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##### FANTASTIC FACTORING!!!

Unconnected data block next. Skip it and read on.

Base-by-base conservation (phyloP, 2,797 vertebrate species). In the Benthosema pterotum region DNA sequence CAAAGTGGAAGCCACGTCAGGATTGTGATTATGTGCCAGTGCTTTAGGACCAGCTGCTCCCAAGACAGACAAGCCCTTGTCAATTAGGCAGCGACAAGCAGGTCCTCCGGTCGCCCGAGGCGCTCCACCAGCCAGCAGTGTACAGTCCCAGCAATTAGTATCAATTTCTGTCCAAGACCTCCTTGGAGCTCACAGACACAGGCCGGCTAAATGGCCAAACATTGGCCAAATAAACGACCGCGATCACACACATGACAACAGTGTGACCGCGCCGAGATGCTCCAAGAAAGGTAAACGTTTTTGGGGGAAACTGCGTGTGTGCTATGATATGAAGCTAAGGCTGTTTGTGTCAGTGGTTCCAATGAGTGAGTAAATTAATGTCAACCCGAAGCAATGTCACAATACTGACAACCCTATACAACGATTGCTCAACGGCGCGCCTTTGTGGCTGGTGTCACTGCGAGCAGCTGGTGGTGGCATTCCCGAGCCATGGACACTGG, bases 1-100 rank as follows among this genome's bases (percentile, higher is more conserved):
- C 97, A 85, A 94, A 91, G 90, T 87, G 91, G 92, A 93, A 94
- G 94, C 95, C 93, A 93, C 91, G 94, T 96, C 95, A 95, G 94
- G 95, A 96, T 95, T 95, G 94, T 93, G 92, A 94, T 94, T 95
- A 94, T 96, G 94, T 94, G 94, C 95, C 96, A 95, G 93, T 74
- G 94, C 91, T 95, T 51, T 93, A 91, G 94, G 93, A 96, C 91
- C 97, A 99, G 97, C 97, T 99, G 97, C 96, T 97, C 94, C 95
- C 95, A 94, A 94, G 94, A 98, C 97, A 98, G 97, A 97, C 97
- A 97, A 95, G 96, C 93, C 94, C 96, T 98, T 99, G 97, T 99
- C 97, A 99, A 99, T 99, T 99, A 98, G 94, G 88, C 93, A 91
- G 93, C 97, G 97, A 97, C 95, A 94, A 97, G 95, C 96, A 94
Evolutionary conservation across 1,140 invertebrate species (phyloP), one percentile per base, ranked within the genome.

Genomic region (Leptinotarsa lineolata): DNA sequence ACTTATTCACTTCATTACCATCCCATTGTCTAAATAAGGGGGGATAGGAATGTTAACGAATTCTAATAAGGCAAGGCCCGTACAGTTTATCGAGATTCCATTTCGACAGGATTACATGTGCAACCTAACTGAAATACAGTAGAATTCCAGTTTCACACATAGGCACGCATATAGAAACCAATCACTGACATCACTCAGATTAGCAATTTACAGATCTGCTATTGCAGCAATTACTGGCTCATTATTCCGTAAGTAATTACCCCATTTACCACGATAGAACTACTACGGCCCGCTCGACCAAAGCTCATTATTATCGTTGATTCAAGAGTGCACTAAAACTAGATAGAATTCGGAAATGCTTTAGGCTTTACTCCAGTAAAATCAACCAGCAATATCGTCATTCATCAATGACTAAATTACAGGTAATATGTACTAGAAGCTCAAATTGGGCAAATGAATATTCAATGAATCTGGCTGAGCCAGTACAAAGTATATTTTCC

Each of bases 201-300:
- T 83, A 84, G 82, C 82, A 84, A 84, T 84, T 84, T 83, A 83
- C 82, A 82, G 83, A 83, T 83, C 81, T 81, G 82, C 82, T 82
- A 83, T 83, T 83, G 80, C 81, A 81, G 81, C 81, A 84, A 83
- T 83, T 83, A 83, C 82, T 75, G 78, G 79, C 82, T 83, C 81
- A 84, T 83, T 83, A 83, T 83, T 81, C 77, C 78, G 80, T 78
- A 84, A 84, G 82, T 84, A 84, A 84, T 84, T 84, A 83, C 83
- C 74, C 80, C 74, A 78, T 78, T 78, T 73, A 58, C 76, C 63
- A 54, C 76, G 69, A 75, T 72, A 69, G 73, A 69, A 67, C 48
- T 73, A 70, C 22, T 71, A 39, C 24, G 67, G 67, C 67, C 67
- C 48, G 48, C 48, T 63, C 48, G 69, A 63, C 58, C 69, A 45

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**FANTASTIC FACTORING!!!**This presentation is to be used for educational purposes only. Greatest Common Factor Difference ofSquares Perfect SquareTrinomial Leading Coefficient of One Leading Coefficient Not One All Five Types Don’t let factoring blow you away! Appendices Teacher’s Guide EXIT**TEACHER’S GUIDE**Introduction Subject Matter Aim Goals and Objectives Rationale Instructional Plan Learners Materials Prerequisites Assessment**Introduction**• Factoring…students often find it hard to learn and teachers often find it hard to teach! Students wonder how they can factor polynomials when each one seems to be a different style than the last. Teachers wonder how they can find enough time to teach it thoroughly when they have so many other topics to cover.**Aim**• The purpose of this curriculum web is to provide a resource for students and teachers where students can learn and practice factoring the most common types of binomials and trinomials.**Rationale**• Factoring is often one of the mathematical skills that students find the most difficult to learn, along with graphing and proofs. Factoring can also be a source of frustration for teachers who think students should be learning the concepts faster or who find themselves re-teaching factoring in courses they feel they should not have to spend time doing.**Rationale Continued…**• Sometimes students wonder why they have to learn factoring. There are at least four reasons learning to factor polynomials is important. • First, factoring is a skill that is needed to simplify rational expressions, locate holes in graphs, and decompose fractions. It can be used to solve some quadratic equations.**Rationale Continued…**• Second, factoring is found throughout the high school math curriculum. Factoring occurs in Geometry and Precalculus but factoring is found predominantly in Algebra I and Algebra II. • Third, as students practice these factoring skills, they will also practice the very important algebraic skill of multiplying polynomials which involves other fundamental skills such as working with exponents, combining like terms, and multiplying positive and negative numbers.**Rationale Continued…**• Fourth, factoring and skills used in factoring are among the academic standards for state testing. For example, the Ohio Academic Content Standards for Mathematics lists three educational objectives covered by factoring: “Solve quadratic equations…by factoring,” “Add, subtract, multiply and divide monomials and polynomials…” and “Simplify rational expressions by eliminating common factors…”**Rationale Continued…**• This curriculum web can be a resource for teachers to provide for their students when they do not have the personal time to review how to factor the five different types of polynomials presented. It can also be a resource parents can provide their children who are struggling with factoring. It can even be a resource for parents themselves to learn factoring and explain it to their children.**Rationale Continued…**• This curriculum web can enable students to realize that most factoring problems are not unique but fall into general categories. Students can realize that factoring polynomials does employ algorithms (step-by-step procedures to solve them). Lastly, students can overcome their fear of failure, start to succeed at factoring, and gain confidence in approaching factoring problems.**Learners**• This curriculum web is designed to be used by high school students who have previously been taught how to factor binomials and trinomials. Although it could be used to initially learn how to factor, it is designed to provide explanations and practice for those who have been exposed to factoring.**Prerequisites**• Currently taking Algebra I or higher • Previous exposure to factoring binomials and trinomials • Interest in learning more details about factoring and practicing different problem styles**Subject Matter**• Algebra I and II • Factoring binomials and trinomials • Multiplying polynomials to check factoring**Goals and Objectives**• Students will learn to factor five different styles of polynomials: • Greatest Common Factor • Difference of Squares • Perfect Square Trinomial • Trinomials with a leading coefficient of one • Trinomials with a leading coefficient of an integer other than one**Instructional Plan**• This curriculum web is designed to be used by students without the help of a teacher. Students can access the curriculum web and follow the instructions. Students will find: • Detailed explanations of problems • Practice quizzes on each factoring style • Helpful resources for further exploration**Materials**• An Internet-linked computer and web browser • Paper and pencil to perform calculations and check work before submitting answers • Hand-held calculator is optional and online calculator links are provided**Assessment**• Learning that occurs through this curriculum web can be assessed by the online quizzes that can be taken and the results e-mailed to the teacher, parent, or student. • Students can do a self-assessment by using a rubric to examine their improving skill level. • EVALUATION: The curriculum web itself can be evaluated by using a link to a feedback form in the Appendices.**Appendices**• Resources • Ask Dr. Math • Does the CAREER I want use MATH?! • More Factoring Practice • Leading Coefficient of One • Leading Coefficient Not One • Online Calculator**Appendices**• Glossary (in your language!) • Binomial – two terms • Coefficient – number in front of the letter • Degree - highest exponent • Factoring – factors that can be multiplied to get the original problem • Greatest Common Factor – what all the terms have in common • Perfect Square – has the same two factors • Trinomial – three terms**Appendices**Have you ever used a product and had an idea you KNOW would make it better? Well here’s your chance to make your voice heard! (Fill out this short and simple four-question evaluation.) EVALUATION**Appendices**If you would like to see if your factoring skills are improving you can click on the link below to rank yourself on a scale from 0 to 5. SELF-ASSESSMENT**GREATEST COMMON FACTOR**Detailed Example Practice Quizzes Easier than facing a 300 lb GORILLA!**DIFFERENCE OF SQUARES**Detailed Example Practice Quizzes Go for the GOLD!!!**PERFECT SQUARE TRINOMIAL**Detailed Example Practice Quizzes I love trinomials!!!**LEADING COEFFICIENTOF ONE**Detailed Example Practice Quizzes Your future’s so bright you have to wear shades!!!**LEADING COEFFICIENTNOT ONE**Detailed Example Practices Quizzes Come on sleepy head!!!**ALL FIVE TYPES**Practice Quizzes Don’t be a chicken!!!**Greatest Common Factor**• Factor 3ty3 + 36ty2 • Largest number that goes into 3 and 36? Answer: 3 • Highest power of t in both? Answer: t • Highest power of y in both? Answer: y2 • Overall Answer: 3ty2 (y + 12)**Difference of Squares**• Factor x2 – 36 • What times what would equal x2? Answer: x • What times what would equal 36? Answer: 6 • Put x and 6 together, one with a plus and one with a minus. • Final answer: (x + 6)(x - 6)**Perfect Square Trinomial**• Factor x2 – 10x + 25 • What times what would equal x2? Answer: x • What times what would equal 25? Answer: 5 • Put x and 5 together using the same signs as the negative 10x. • Final Answer: (x - 5)(x - 5)**Leading Coefficient of One**• Factor x2 - 2x - 48 • List factors of 48. Answer: 1&48, 2&24, 4&12, 6&8 • Choose pair that gets 2. Answer: 6&8 • Get signs from - 48. Answer: one + and one – • Put bigger number with the same sign as middle term of - 2x • Final Answer: (x – 8)(x + 6)**Leading Coefficient Not One**• Factor 8x2 - 46x + 30 • Find 8 times 30. Answer: 240 • List factors of 240. Answer: 1&240, 2&120, 3&80, 4&60, 5&48, 6&40, 8&30, 12&20 • Choose the pair that gets 46. Answer: 6&40 • Write - 46x as - 6x and - 40x. • Answer: 8x2 - 40x - 6x + 30 • Continued on next page…**Leading Coefficient Not One**• Problem Continued… > 8x2 - 40x - 6x + 30 > Factor first two terms. Answer: 8x (x – 5) > Factor last two terms. Answer: - 6 (x – 5) > Put 8x and - 6 together. Answer (8x – 6) > Write (x – 5) only once. • Overall Answer: (8x – 6)(x – 5)